I initially want to print all my thumbnail proofs as postcards. I figured that since I shoot a lot, it made more sense to me to make them into postcards and sell them away if not needed than to print the whole bulk just for the sake of photo proofs. That would be quite a waste of money. So I laid out my images which I thought were postcard-worthy.
After visiting a few of the print companies, I eventually found Saxon Print, who was able to produce what I need. However, the catch was that the minimum requirement was eight copies of 16 unique images for almost a hundred quid. Due to this limitation, I now have to reconsider instead, the images for postcards.
This became my top selection for postcards. I have selected 9 images that were not from the portfolio print collection with a mixed of images and sort of categorised them into four quadrants. Another reason I choose this way was because I could to sell them away.
- Top left quadrant were of cityscape images.
- Top right quadrant were images of mountainous locations.
- Bottom right quadrant was more of non-landscape images that were more experimental and
- The bottom left quadrant were landscape images that didn’t quite make it into my portfolio collection.
After discussing with James Smith on 1 to 1 tutorials, I eventually changed the bottom right quadrant and settled for this arrangement.
Online Store prints
Images that sell were of a different entirety to picking images with strong visual elements. One criterion for picking images to sell was that it has to have enough details to look good on prints.
AOP Student photo Competition
For the student category in the AOP photo competition, there were three main categories that we could choose to submit: landscape, still life, people. strangely there were single images and no series. I looked at past year winners and wanted to wait for the AOP Open Category, but it would be too late by then. I had a few contenders for submission, namely pandora’s Box and Rough Cut. Again, I struggled a bit in defining where my submitted images should end up in.
Pandora box was a series and it could be defined as landscape, or still life, depending on the perspective. The Rough Cut was more experimental and more towards landscapes. The crucial thing for me was to put my images strategically and not to put all my eggs in one basket, as to put all of them into landscape category and hoping one of them would come through. that would be quite a waste of money. Instead, considering that it was individual images submission, I could spread out my photos and include portraiture images as well.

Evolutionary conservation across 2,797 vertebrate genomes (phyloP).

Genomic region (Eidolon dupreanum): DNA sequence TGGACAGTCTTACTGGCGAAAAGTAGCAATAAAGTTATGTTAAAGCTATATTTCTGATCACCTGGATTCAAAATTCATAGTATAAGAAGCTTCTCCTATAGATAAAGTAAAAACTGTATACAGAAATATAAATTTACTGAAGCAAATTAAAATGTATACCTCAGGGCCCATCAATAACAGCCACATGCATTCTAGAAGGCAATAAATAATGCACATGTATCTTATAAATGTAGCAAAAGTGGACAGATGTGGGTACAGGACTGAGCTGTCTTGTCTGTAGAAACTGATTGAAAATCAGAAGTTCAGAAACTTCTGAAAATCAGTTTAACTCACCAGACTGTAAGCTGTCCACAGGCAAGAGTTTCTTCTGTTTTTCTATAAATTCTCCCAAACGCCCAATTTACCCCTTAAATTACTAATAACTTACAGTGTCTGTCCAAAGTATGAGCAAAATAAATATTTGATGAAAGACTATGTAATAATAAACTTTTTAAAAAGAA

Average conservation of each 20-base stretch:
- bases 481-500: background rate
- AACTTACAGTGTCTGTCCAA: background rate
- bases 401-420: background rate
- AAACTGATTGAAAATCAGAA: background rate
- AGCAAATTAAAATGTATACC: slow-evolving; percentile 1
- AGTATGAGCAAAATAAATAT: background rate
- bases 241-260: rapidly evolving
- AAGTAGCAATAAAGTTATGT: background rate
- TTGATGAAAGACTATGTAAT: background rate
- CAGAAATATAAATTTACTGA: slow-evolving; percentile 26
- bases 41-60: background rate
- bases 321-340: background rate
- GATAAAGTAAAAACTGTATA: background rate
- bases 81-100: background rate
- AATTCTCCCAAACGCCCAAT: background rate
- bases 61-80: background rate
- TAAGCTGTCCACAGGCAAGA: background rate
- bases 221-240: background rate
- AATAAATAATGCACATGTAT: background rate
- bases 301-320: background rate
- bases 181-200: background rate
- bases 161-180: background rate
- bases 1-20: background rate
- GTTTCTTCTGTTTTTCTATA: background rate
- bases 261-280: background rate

It was a tough decision in choosing what images to send for competition. I also didn’t want to send in a proper landscape as many of past years entries looked more like the experimental types. In the end, I submitted two images for ‘Places’, two images for ‘Things’, and one for ‘People’. I don’t know how it would turn out against the other entries, but I’m just entering to try my luck out. Five images, £40 for the gamble.
The email finally came and I didnt get selected for the AOP student exhibition. I was a little disheartened by the unfortunate news that my works were not good enough though I am quite curious what kind of images got through. Perhaps I was too naive to think about my choice of images. Perhaps those proper landscape images might have been a better choice. But anyway, i dont wanna let it affect my concentration. Let’s move on.
Free Range Exhibition
My initial proposal for the Free Range exhibition was to exhibit a large good one. I prepared a series of images and let them choose one image that they thought could be the one. Instead, they advised that it would be better for me to exhibit more images. In the end, this was the order of images they proposed.
The main reason I find this a difficult process was because although my market will eventually be in Singapore, I am submitting my works for a British audience which have a different emphasis in photography. The dilemma was that if I select my works one way, it wouldn’t work the other way. Should I choose one side or should I choose both sides? My solution is to find the flexibility in both worlds.
Curating images was a good exercise as it trained me to be much more critical about my selections of works through countless revisions and constant self-analysis, as well as advice from others. Identifying the problems early meant I have more time to figure out a solution. I now know how certain images fit together in different contexts based on the certain elements I need to look for and understand why some don’t fit well. Yet the skill of rearranging the flow of images are another area I need to hone and of course, this takes years of experience.